Dear Annie: I have not shared a birthday, holiday or special occasion with my son for the past five years, since he married. He has two children now.
We always have been close, but I’m so sad that my daughter-in-law won’t let me be a grandmother. Their first year of marriage, they alternated holidays and combined our families. When they had their first child, however, “Rhonda” said it was too much, and now all holidays are spent with her family. They are wonderful people, but she is not willing to share her toddlers’ time with her husband’s family, including his siblings.
I do not get the privilege of babysitting or having the kids over to my house for the day. I am not allowed to pick them up or bring them places. I live nearby, but they never stop over. Rhonda is socially immature, and I believe she is naive as well as selfish. She holds all power and control and is judgmental and unkind. She gives every excuse to avoid us. Her family has tried to reason with her, to no avail.
My son is terribly hurt by this and tries his best to include me for a short visit at least once a month. I am grateful, but not satisfied. I am fun-loving, happy, giving, appreciative and accepting. I make the most of whatever time I am allowed. But Rhonda is negative, self-centered and rude and does her best to spoil the visit.
I’ve tried several times to discuss this with her, have prayed and have shared words of wisdom and scripture, but nothing breaks through. My son prefers to avoid a confrontation. Should I also give up?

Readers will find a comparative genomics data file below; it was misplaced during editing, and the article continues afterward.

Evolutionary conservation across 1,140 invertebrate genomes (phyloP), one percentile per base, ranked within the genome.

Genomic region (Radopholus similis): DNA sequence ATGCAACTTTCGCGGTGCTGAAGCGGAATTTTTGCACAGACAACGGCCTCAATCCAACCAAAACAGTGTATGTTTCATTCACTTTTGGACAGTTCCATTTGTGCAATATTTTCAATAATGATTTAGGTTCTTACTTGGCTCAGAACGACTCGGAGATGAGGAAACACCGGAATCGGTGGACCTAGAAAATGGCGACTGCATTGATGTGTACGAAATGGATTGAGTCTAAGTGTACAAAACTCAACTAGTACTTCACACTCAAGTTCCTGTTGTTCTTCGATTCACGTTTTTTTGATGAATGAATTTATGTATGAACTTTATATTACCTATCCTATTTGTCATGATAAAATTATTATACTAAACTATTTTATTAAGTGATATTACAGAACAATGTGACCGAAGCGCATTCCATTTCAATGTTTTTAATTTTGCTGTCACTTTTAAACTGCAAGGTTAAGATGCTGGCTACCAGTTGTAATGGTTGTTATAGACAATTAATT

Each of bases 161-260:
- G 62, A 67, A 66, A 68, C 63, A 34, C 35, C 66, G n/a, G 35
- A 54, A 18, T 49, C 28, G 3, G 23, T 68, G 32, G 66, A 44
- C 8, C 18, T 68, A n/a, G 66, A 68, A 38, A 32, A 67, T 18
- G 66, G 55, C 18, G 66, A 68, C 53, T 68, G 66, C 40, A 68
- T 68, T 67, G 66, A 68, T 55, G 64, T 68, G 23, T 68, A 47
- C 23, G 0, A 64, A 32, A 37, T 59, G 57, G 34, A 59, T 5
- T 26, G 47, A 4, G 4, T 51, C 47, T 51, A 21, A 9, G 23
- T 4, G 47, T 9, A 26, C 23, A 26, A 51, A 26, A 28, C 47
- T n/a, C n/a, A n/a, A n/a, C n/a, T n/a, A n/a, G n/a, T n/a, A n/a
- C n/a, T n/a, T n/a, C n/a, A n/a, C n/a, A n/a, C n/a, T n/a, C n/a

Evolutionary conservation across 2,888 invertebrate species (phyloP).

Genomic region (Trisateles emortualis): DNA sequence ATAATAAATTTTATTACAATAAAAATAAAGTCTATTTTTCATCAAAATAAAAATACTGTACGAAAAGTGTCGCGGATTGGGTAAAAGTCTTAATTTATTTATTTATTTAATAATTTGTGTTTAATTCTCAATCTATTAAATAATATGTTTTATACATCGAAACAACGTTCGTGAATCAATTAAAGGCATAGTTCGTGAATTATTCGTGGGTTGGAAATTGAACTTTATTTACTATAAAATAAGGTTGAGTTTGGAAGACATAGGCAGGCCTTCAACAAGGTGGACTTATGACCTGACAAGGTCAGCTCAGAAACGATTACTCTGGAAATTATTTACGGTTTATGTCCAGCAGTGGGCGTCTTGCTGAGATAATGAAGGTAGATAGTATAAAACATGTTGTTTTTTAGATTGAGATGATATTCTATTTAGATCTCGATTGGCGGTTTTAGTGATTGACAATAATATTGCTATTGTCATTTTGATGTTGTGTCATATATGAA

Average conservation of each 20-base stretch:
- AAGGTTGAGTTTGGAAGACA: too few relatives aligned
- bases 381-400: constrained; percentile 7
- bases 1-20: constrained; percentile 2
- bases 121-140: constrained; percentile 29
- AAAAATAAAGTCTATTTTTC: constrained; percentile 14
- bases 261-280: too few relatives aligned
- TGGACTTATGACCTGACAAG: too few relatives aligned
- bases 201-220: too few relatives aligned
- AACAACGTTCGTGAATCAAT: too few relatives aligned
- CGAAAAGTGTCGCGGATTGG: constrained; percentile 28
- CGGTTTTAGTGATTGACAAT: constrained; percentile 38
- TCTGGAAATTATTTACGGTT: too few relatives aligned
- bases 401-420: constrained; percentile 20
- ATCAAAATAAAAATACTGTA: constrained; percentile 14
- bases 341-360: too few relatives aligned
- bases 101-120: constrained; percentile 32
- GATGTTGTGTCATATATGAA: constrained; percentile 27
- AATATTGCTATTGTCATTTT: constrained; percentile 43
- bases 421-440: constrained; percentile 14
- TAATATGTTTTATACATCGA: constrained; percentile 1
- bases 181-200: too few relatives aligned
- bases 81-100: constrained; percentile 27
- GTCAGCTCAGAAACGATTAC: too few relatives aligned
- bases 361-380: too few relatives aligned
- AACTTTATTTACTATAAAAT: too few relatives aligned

— Grandmother Missing Out
Dear Grandmother: How sad that Rhonda denies her children the privilege of knowing all of their grandparents. Would your son be willing to bring the kids to your home for a visit without Rhonda? And if you can manage it, consider inviting the entire family, including Rhonda’s folks, to your place now and then. We also recommend you work on ways to warm up the relationship with Rhonda. Surely you can find something to admire about her and keep quiet about the rest. We hope, in time, she will realize that what goes around comes around.
Dear Annie: My husband and I frequently go out to dinner with several other couples. One of the wives is a vegetarian. That’s fine, but she sometimes makes a scene with the server. She argues about the way things are prepared and accuses the waitstaff of lying.
It’s become quite embarrassing, and some of our other friends refuse to go out with her anymore. It recently happened again. My husband and I were mortified when she sent her meal back and accused the waiter of giving her the wrong dish. It ruined our night.
I think we should say something, but my husband thinks it will ruin the friendship. Any suggestions?
— Carnivore in Florida
Dear Carnivore: It is not unheard of for restaurants to prepare vegetarian meals with chicken broth or beef stock without declaring it. However, it is rude to accuse the waitstaff of lying and cause a scene. We recommend you do a search in your area for vegetarian restaurants when socializing with this couple. Otherwise, let them know you won’t be going out to eat with them because it is obviously too stressful.
Dear Readers: Sunday, Dec. 8, is The Compassionate Friends’ Worldwide Candle Lighting in memory of all the children who have died. Please light a candle in the evening at 7 p.m., local time, and remember them with love. For more information, log on to compassionatefriends.org.
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